Liang Xinjun, vice chairman and CEO of Shanghai-based Fosun Group, reckons that the just-opened Shanghai Free Trade Zone, the Chinese government's first step toward loosening its grip on the economy, will trigger a wave of company start-ups. A Fosun Group subsidiary has just bought the One Chase Manhattan Plaza banking skyscraper in New York from JP Morgan Chase & Co. The start-up wave in 2013 might become big enough to deserve its own moniker Liang predicts. "In the future we might see a 'Generation '13' emerge."
After more than three decades of economic opening and market reforms, China's private enterprises are the real engines behind the country's economic miracle.
Official Chinese statistics show that China has 47.24 million private enterprises and individually-owned industrial and commercial businesses. This is 89 times more than there are state-owned and collectively-owned enterprises. These private-sector entities provide 183 million jobs, 2.7 times more than the state-controlled sector.
Chen Dongshen, chairman of Beijing-based Taikang Life Insurance Co. Ltd., says that China is currently seeing its third wave of private entrepreneurs. Prime examples of the first wave are China Vanke Chairman Wang Shi, Lenovo Chairman Liu Chuanzhi and Ping An Insurance Chairman Ma Mingzhe. All three are top executives of large, formerly state-owned corporations or collective enterprises who steered their companies through a gradual privatization process, Chen explains.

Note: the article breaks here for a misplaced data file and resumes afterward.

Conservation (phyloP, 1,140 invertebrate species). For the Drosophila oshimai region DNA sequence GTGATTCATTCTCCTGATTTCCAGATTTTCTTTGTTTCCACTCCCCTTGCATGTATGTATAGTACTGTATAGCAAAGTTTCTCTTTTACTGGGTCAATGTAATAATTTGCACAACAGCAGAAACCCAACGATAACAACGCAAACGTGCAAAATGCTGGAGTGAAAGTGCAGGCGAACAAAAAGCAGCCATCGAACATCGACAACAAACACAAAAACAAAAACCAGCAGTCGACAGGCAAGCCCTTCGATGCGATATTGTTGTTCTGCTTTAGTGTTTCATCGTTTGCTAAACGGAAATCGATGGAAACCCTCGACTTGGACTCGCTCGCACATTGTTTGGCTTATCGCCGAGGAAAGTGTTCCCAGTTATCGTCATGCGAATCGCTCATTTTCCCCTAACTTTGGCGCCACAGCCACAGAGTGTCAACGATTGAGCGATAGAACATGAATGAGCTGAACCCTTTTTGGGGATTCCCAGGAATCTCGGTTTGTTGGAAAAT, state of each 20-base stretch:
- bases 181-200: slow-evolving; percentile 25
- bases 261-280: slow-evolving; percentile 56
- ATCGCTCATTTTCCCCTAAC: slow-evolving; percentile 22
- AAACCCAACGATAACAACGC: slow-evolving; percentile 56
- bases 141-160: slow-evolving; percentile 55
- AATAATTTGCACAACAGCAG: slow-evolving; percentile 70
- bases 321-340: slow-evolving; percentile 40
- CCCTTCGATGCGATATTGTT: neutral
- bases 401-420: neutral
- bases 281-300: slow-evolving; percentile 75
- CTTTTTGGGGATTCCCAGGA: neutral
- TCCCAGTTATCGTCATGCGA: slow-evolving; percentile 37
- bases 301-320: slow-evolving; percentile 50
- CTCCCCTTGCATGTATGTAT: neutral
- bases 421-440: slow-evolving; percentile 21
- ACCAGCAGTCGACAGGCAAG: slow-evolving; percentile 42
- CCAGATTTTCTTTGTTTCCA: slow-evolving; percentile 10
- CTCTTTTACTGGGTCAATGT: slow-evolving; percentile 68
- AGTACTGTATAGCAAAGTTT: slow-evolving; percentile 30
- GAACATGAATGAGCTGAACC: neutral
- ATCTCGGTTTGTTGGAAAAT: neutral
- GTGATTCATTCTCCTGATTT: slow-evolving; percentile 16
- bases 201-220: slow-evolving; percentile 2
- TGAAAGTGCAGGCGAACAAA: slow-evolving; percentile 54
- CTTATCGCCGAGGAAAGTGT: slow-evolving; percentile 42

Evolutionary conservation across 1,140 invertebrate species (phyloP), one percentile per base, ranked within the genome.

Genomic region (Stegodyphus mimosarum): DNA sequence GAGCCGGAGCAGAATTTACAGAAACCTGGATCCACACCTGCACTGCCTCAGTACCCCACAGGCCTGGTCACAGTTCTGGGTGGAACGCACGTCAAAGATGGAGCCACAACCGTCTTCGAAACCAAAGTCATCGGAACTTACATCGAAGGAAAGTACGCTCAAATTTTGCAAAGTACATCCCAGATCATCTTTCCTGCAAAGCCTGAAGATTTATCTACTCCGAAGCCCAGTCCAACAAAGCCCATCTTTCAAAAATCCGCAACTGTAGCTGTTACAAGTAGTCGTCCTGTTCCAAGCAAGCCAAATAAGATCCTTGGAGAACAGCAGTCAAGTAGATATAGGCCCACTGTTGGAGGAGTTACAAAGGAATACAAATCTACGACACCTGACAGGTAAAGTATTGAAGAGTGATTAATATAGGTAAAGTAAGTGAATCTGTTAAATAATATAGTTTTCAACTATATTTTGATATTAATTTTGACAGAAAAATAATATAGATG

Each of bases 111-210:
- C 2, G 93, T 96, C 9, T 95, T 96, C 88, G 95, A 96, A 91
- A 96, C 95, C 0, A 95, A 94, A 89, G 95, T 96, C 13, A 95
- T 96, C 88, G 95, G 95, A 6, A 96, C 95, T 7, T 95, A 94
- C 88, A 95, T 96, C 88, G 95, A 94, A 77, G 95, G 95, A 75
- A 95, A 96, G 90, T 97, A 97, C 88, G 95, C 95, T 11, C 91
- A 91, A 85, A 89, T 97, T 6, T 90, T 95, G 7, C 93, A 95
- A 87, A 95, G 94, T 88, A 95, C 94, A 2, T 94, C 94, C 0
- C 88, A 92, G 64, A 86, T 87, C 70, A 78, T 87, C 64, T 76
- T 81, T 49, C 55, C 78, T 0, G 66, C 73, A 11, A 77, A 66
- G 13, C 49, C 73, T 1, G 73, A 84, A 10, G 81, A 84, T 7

The second wave is "Generation '92." In 1992, China proclaimed its Regulations on Joint Stock Limited Company, which encouraged the founding of private enterprises. As a result, tens of thousands of high-ranking cadres left their jobs in the state sector, taking with them their well-oiled connections with the government. In China's nationalized economy, they filled an industrial void. At the time, founding a company was tantamount to creating a new industry. Chen Dongshen, for instance, founded China's first auction house China Guardian as well as the first private life insurance firm Taikang Life. After serving on China's National Development and Reform Commission and the Hainan Development and Reform Commission, Feng Lun founded property developer Vantone Holdings Co. Ltd.
The third wave consists of highly skilled returnees from overseas, as well as technology entrepreneurs like Jack Ma of Alibaba; Ma Huateng, founder and CEO of Tencent; and Robin Li, co-founder and chairman of leading Chinese search engine Baidu Inc.
Chen Dongshen predicts that a new breed of world-class entrepreneurs will emerge in China as consumption and financial services become the mainstay of the domestic market.
What Separates Chinese and Taiwanese Entrepreneurs
Among the three generations of Chinese entrepreneurs, Generation '92 are now in the prime of their lives, and in a league of their own.